IDEAS home Printed from https://ideas.repec.org/
MyIDEAS: Login to save this paper or follow this series

Rules Versus Discretion In Trade Policy: An Empirical Analysis

  • STAIGER, R.W.
  • TABELLINI, G.

We test empirically for evidence that government tariff-setting behavior depends on the degree of discretion with which policy-makers are endowed. We do this by studying government tariff choices under two distinct environments. One environment is that of tariffs set under the Escape Clause (Section 201 of the U.S. Trade Act of 1974). We argue that these decisions afford the government with ample opportunity to reoptimize, and with correspondingly little ability to commit. The other environment is the Tokyo Round of GATT negotiations and the determination of the set of exclusions from the general formula cuts. We argue that these decisions provided the government with a much diminished opportunity to reoptimize, and with a correspondingly greater ability to commit. Comparing decisions made in these two environments allows us to ask whether the degree of policy discretion has a measurable impact on trade policy decisions. Our findings suggest that it does.

(This abstract was borrowed from another version of this item.)

To our knowledge, this item is not available for download. To find whether it is available, there are three options:
1. Check below under "Related research" whether another version of this item is available online.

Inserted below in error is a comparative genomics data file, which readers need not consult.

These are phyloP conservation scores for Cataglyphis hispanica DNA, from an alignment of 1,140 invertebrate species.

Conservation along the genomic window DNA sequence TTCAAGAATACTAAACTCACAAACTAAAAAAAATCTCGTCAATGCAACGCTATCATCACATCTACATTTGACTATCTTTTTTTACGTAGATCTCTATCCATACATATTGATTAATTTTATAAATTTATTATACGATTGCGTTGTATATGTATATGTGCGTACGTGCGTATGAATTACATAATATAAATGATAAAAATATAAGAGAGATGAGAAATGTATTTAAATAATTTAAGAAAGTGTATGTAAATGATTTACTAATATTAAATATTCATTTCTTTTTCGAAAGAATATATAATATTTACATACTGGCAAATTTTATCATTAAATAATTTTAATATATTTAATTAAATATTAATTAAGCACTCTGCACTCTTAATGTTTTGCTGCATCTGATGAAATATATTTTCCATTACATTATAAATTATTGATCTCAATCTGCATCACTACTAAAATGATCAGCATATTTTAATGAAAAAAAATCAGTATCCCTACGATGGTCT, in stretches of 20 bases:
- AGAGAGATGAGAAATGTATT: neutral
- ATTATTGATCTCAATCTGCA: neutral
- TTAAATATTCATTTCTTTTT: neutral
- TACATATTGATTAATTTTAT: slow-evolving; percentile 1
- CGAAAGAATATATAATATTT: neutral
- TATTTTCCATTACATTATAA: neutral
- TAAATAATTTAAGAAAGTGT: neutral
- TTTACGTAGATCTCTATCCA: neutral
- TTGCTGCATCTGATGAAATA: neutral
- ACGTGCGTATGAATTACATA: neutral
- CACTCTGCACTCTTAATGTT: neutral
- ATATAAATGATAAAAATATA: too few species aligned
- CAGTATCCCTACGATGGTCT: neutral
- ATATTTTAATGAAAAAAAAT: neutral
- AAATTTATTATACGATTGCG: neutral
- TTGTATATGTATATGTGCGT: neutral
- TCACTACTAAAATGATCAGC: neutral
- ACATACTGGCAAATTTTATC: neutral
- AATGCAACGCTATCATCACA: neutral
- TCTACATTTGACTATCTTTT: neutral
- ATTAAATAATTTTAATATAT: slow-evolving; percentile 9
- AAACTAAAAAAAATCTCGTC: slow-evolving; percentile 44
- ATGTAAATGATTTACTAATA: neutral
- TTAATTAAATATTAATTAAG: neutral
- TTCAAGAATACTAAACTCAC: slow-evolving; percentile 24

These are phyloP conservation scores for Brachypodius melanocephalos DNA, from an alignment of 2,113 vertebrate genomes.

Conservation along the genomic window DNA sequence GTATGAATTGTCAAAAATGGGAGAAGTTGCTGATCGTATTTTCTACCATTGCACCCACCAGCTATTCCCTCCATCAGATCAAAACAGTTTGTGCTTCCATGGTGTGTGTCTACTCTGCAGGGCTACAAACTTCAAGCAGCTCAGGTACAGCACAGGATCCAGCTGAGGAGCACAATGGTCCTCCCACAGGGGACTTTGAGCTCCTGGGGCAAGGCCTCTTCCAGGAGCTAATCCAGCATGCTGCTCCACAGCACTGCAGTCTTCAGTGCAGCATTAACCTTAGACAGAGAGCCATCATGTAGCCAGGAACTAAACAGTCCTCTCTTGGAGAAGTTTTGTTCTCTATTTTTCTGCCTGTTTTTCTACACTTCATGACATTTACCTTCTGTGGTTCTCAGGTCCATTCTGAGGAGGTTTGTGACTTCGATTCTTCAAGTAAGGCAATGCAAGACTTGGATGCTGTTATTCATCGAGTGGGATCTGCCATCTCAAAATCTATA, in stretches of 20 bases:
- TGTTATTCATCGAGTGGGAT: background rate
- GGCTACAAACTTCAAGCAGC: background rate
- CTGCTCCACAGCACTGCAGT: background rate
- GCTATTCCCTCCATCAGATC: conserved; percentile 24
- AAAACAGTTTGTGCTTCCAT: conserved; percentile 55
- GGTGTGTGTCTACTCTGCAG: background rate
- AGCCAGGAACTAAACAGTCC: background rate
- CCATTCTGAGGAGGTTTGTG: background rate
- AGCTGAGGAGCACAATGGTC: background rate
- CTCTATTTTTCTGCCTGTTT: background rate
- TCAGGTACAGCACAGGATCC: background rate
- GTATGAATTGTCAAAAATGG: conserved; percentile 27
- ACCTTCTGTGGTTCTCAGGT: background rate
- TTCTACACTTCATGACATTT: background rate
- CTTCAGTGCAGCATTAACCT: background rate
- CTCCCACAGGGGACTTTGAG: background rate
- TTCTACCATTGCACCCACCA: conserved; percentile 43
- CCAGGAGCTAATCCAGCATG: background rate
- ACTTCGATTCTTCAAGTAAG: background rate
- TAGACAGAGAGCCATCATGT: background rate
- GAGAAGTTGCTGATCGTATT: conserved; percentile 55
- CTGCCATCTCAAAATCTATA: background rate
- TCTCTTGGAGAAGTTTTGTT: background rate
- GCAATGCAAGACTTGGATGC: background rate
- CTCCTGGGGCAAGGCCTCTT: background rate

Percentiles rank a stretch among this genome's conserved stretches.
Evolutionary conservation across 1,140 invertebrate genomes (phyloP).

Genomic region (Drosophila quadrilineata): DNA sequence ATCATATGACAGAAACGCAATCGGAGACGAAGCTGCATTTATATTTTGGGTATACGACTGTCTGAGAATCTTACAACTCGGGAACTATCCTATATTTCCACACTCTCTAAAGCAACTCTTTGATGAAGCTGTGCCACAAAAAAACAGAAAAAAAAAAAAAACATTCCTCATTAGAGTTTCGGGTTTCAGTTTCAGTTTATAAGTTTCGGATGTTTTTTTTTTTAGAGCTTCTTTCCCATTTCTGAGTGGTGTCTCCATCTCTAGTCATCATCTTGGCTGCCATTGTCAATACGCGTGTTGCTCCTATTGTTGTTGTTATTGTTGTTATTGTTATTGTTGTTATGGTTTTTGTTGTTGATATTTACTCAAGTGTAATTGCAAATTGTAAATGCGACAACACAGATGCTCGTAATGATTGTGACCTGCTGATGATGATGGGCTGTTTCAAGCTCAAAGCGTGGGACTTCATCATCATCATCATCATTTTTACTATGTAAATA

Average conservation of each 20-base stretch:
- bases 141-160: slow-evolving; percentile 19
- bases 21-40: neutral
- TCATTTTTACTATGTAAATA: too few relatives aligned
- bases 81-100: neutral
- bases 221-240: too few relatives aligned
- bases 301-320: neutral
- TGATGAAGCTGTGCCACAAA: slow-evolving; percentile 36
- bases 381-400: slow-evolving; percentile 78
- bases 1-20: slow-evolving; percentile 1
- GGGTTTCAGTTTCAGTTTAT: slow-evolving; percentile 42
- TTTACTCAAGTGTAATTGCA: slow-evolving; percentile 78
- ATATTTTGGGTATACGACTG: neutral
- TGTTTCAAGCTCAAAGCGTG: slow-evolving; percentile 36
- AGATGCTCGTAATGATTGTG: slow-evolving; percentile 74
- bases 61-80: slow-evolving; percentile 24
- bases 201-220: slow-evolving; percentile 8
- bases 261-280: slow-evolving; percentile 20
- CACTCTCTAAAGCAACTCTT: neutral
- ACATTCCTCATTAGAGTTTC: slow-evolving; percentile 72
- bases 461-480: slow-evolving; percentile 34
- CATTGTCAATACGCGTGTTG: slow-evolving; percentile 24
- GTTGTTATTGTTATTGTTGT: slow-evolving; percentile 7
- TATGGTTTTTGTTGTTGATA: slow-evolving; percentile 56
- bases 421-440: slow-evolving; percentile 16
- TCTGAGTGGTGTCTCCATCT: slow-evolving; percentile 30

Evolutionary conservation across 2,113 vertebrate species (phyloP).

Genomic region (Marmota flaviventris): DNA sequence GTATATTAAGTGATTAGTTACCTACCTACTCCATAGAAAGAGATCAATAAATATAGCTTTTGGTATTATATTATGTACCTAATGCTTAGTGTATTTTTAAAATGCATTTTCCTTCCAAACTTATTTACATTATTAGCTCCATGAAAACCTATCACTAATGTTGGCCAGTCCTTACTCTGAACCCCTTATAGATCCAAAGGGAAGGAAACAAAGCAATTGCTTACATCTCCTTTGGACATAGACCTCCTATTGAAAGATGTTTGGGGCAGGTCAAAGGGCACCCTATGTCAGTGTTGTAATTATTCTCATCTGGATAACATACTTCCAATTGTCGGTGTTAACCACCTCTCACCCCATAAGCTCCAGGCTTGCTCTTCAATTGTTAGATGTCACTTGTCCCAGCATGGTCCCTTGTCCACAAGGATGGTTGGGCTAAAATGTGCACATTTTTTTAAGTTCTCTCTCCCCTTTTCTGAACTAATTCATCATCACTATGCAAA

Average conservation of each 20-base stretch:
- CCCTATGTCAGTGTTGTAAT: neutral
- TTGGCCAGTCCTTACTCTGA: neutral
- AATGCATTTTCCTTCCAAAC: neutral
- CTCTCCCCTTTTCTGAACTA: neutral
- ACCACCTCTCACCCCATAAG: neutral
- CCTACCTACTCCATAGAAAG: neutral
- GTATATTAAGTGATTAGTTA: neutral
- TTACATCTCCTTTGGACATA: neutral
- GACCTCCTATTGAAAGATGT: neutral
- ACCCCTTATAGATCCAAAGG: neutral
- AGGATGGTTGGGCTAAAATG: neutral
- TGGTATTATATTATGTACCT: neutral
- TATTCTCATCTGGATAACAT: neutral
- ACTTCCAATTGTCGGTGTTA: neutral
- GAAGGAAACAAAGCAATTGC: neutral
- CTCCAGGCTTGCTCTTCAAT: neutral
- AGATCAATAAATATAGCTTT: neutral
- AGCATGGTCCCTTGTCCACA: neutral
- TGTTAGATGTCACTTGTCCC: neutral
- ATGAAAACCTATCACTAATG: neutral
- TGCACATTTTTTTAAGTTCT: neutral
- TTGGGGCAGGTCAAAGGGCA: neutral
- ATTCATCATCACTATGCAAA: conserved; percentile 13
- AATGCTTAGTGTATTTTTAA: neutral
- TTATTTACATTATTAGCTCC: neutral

2. Check on the provider's web page whether it is in fact available.
3. Perform a search for a similarly titled item that would be available.

Paper provided by California Los Angeles - Applied Econometrics in its series Papers with number 19.

as
in new window

Length: 49 pages
Date of creation: 1990
Date of revision:
Handle: RePEc:fth:callaa:19
Contact details of provider: Postal: UNIVERSITY OF CALIFORNIA AT LOS ANGELES, DEPARTMENT OF ECONOMICS, PROGRAM IN APPLIED ECONOMETRICS, LOS ANGELES CALIFORNIA 90024 U.S.A.
Phone: (310) 825 1011
Fax: (310) 825 9528
Web page: http://www.econ.ucla.edu/

More information through EDIRC

No references listed on IDEAS
You can help add them by filling out this form.

This item is not listed on Wikipedia, on a reading list or among the top items on IDEAS.

When requesting a correction, please mention this item's handle: RePEc:fth:callaa:19. See general information about how to correct material in RePEc.

For technical questions regarding this item, or to correct its authors, title, abstract, bibliographic or download information, contact: (Thomas Krichel)

If you have authored this item and are not yet registered with RePEc, we encourage you to do it here. This allows to link your profile to this item. It also allows you to accept potential citations to this item that we are uncertain about.

If references are entirely missing, you can add them using this form.

If the full references list an item that is present in RePEc, but the system did not link to it, you can help with this form.

If you know of missing items citing this one, you can help us creating those links by adding the relevant references in the same way as above, for each refering item. If you are a registered author of this item, you may also want to check the "citations" tab in your profile, as there may be some citations waiting for confirmation.

Please note that corrections may take a couple of weeks to filter through the various RePEc services.

This information is provided to you by IDEAS at the Research Division of the Federal Reserve Bank of St. Louis using RePEc data.